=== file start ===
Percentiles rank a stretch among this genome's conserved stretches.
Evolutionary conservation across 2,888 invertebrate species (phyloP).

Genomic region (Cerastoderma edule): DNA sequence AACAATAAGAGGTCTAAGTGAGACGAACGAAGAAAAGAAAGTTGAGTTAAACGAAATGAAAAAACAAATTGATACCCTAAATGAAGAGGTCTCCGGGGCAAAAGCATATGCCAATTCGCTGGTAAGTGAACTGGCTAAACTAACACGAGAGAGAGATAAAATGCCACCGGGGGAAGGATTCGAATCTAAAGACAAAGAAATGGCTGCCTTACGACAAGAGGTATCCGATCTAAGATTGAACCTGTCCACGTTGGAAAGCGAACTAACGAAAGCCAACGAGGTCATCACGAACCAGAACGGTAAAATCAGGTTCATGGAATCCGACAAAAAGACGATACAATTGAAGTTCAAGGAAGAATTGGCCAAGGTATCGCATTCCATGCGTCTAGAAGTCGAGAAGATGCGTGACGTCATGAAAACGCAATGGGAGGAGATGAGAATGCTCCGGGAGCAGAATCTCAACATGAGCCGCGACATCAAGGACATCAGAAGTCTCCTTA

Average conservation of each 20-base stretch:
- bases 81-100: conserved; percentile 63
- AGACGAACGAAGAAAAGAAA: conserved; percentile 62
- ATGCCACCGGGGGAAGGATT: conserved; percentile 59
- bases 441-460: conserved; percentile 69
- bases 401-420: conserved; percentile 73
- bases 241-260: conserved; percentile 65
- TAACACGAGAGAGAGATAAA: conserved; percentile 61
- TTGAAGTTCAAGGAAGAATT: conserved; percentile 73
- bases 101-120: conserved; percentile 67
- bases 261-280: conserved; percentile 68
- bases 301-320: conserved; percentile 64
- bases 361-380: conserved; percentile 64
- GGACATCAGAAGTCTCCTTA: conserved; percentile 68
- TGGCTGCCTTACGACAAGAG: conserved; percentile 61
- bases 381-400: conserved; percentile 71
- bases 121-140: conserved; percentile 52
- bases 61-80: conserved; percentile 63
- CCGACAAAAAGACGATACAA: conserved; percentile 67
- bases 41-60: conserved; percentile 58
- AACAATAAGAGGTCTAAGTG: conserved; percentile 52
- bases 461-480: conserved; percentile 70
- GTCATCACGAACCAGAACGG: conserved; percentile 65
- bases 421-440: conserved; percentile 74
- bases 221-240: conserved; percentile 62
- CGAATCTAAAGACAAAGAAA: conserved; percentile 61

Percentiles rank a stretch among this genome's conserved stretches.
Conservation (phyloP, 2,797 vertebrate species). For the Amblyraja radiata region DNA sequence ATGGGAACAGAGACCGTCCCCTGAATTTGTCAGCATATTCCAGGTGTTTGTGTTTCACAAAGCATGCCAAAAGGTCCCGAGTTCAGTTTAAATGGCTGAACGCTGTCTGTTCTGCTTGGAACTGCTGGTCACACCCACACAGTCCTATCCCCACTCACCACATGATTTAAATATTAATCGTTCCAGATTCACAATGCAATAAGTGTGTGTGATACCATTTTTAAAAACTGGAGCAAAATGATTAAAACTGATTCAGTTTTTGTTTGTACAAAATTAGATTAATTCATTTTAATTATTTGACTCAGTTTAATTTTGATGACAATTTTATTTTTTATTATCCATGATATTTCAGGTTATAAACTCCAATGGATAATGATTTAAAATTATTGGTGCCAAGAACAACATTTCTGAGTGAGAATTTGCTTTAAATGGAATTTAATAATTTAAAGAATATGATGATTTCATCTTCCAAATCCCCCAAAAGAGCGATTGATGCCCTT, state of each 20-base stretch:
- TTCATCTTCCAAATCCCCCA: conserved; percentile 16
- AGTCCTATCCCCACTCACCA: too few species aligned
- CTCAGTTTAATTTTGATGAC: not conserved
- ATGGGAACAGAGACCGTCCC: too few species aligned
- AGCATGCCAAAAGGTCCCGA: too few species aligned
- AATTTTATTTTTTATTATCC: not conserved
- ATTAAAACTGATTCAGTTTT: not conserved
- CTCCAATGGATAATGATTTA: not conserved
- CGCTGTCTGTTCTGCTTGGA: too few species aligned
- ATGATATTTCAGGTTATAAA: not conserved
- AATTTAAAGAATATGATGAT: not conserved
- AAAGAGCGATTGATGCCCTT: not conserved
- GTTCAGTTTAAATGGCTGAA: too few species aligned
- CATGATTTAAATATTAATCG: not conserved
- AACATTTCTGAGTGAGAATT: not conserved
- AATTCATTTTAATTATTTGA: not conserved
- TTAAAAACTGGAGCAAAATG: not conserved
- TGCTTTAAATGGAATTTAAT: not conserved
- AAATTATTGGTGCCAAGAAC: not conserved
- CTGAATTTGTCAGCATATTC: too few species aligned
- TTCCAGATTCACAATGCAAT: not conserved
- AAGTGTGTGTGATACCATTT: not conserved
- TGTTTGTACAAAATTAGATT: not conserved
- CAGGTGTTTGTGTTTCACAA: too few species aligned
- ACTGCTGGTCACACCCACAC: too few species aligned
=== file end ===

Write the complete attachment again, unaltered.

Percentiles rank a stretch among this genome's conserved stretches.
Evolutionary conservation across 2,888 invertebrate species (phyloP).

Genomic region (Cerastoderma edule): DNA sequence AACAATAAGAGGTCTAAGTGAGACGAACGAAGAAAAGAAAGTTGAGTTAAACGAAATGAAAAAACAAATTGATACCCTAAATGAAGAGGTCTCCGGGGCAAAAGCATATGCCAATTCGCTGGTAAGTGAACTGGCTAAACTAACACGAGAGAGAGATAAAATGCCACCGGGGGAAGGATTCGAATCTAAAGACAAAGAAATGGCTGCCTTACGACAAGAGGTATCCGATCTAAGATTGAACCTGTCCACGTTGGAAAGCGAACTAACGAAAGCCAACGAGGTCATCACGAACCAGAACGGTAAAATCAGGTTCATGGAATCCGACAAAAAGACGATACAATTGAAGTTCAAGGAAGAATTGGCCAAGGTATCGCATTCCATGCGTCTAGAAGTCGAGAAGATGCGTGACGTCATGAAAACGCAATGGGAGGAGATGAGAATGCTCCGGGAGCAGAATCTCAACATGAGCCGCGACATCAAGGACATCAGAAGTCTCCTTA

Average conservation of each 20-base stretch:
- bases 81-100: conserved; percentile 63
- AGACGAACGAAGAAAAGAAA: conserved; percentile 62
- ATGCCACCGGGGGAAGGATT: conserved; percentile 59
- bases 441-460: conserved; percentile 69
- bases 401-420: conserved; percentile 73
- bases 241-260: conserved; percentile 65
- TAACACGAGAGAGAGATAAA: conserved; percentile 61
- TTGAAGTTCAAGGAAGAATT: conserved; percentile 73
- bases 101-120: conserved; percentile 67
- bases 261-280: conserved; percentile 68
- bases 301-320: conserved; percentile 64
- bases 361-380: conserved; percentile 64
- GGACATCAGAAGTCTCCTTA: conserved; percentile 68
- TGGCTGCCTTACGACAAGAG: conserved; percentile 61
- bases 381-400: conserved; percentile 71
- bases 121-140: conserved; percentile 52
- bases 61-80: conserved; percentile 63
- CCGACAAAAAGACGATACAA: conserved; percentile 67
- bases 41-60: conserved; percentile 58
- AACAATAAGAGGTCTAAGTG: conserved; percentile 52
- bases 461-480: conserved; percentile 70
- GTCATCACGAACCAGAACGG: conserved; percentile 65
- bases 421-440: conserved; percentile 74
- bases 221-240: conserved; percentile 62
- CGAATCTAAAGACAAAGAAA: conserved; percentile 61

Percentiles rank a stretch among this genome's conserved stretches.
Conservation (phyloP, 2,797 vertebrate species). For the Amblyraja radiata region DNA sequence ATGGGAACAGAGACCGTCCCCTGAATTTGTCAGCATATTCCAGGTGTTTGTGTTTCACAAAGCATGCCAAAAGGTCCCGAGTTCAGTTTAAATGGCTGAACGCTGTCTGTTCTGCTTGGAACTGCTGGTCACACCCACACAGTCCTATCCCCACTCACCACATGATTTAAATATTAATCGTTCCAGATTCACAATGCAATAAGTGTGTGTGATACCATTTTTAAAAACTGGAGCAAAATGATTAAAACTGATTCAGTTTTTGTTTGTACAAAATTAGATTAATTCATTTTAATTATTTGACTCAGTTTAATTTTGATGACAATTTTATTTTTTATTATCCATGATATTTCAGGTTATAAACTCCAATGGATAATGATTTAAAATTATTGGTGCCAAGAACAACATTTCTGAGTGAGAATTTGCTTTAAATGGAATTTAATAATTTAAAGAATATGATGATTTCATCTTCCAAATCCCCCAAAAGAGCGATTGATGCCCTT, state of each 20-base stretch:
- TTCATCTTCCAAATCCCCCA: conserved; percentile 16
- AGTCCTATCCCCACTCACCA: too few species aligned
- CTCAGTTTAATTTTGATGAC: not conserved
- ATGGGAACAGAGACCGTCCC: too few species aligned
- AGCATGCCAAAAGGTCCCGA: too few species aligned
- AATTTTATTTTTTATTATCC: not conserved
- ATTAAAACTGATTCAGTTTT: not conserved
- CTCCAATGGATAATGATTTA: not conserved
- CGCTGTCTGTTCTGCTTGGA: too few species aligned
- ATGATATTTCAGGTTATAAA: not conserved
- AATTTAAAGAATATGATGAT: not conserved
- AAAGAGCGATTGATGCCCTT: not conserved
- GTTCAGTTTAAATGGCTGAA: too few species aligned
- CATGATTTAAATATTAATCG: not conserved
- AACATTTCTGAGTGAGAATT: not conserved
- AATTCATTTTAATTATTTGA: not conserved
- TTAAAAACTGGAGCAAAATG: not conserved
- TGCTTTAAATGGAATTTAAT: not conserved
- AAATTATTGGTGCCAAGAAC: not conserved
- CTGAATTTGTCAGCATATTC: too few species aligned
- TTCCAGATTCACAATGCAAT: not conserved
- AAGTGTGTGTGATACCATTT: not conserved
- TGTTTGTACAAAATTAGATT: not conserved
- CAGGTGTTTGTGTTTCACAA: too few species aligned
- ACTGCTGGTCACACCCACAC: too few species aligned